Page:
There is also -L to check the files and directories a package installed:
$ dpkg -L jcal /. /usr /usr/bin /usr/bin/jcal /usr/share /usr/share/doc /usr/share/doc/jcal /usr/share/doc/jcal/README /usr/share/doc/jcal/copyright /usr/share/man /usr/share/man/man1 /usr/share/man/man1/jcal.1.gz /usr/share/doc/jcal/changelog.Debian.gz
and -S will show which package installed the given file:
$ dpkg -S /var/lib/mplayer/prefs/mirrors mplayer: /var/lib/mplayer/prefs/mirrors
Note: you can also use
which for finding out what file will be used on any given command:
jadi@funlife:~/w/lpic/101$ which java /usr/bin/java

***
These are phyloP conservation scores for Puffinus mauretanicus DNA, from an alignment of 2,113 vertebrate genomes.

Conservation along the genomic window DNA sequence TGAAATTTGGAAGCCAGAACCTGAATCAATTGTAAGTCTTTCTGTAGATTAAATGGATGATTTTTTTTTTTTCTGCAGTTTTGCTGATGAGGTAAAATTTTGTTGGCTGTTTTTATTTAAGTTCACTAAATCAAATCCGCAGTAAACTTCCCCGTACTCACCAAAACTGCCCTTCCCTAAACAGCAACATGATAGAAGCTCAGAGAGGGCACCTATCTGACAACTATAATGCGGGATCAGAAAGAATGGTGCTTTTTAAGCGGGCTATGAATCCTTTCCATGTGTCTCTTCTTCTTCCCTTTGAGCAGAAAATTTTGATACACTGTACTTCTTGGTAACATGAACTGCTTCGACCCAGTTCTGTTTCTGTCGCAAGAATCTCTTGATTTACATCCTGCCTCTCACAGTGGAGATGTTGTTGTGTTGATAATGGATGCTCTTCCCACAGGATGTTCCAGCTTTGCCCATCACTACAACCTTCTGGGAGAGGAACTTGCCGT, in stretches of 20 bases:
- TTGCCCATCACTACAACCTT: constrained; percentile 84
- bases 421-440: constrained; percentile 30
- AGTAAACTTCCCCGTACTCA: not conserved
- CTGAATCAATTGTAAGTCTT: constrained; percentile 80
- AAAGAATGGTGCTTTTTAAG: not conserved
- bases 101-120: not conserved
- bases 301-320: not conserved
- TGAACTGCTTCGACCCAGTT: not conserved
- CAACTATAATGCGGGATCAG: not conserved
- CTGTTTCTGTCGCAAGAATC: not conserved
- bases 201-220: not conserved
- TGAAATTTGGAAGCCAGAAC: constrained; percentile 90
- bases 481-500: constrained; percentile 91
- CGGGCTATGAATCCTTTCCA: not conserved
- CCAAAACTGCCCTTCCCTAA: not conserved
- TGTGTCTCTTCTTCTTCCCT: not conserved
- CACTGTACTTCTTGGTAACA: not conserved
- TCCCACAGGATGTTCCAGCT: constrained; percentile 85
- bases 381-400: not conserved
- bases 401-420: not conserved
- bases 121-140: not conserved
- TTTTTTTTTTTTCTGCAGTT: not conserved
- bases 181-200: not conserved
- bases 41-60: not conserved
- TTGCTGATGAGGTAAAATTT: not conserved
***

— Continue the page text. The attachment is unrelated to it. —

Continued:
is a newer tool for managing files. It can be used like this:
$ aptitude install jcal $ aptitude remove jcal $ aptitude search cal $ aptitude show bzr
or it can also be used as a standalone program:
there is gui tools like “synaptic” and “update manager”. These will Search, Update, Upgrade, Install, Remove via a graphical user interface and are present in many distributions. This is ubuntu software center:
and this is a software updater GUI for gnome: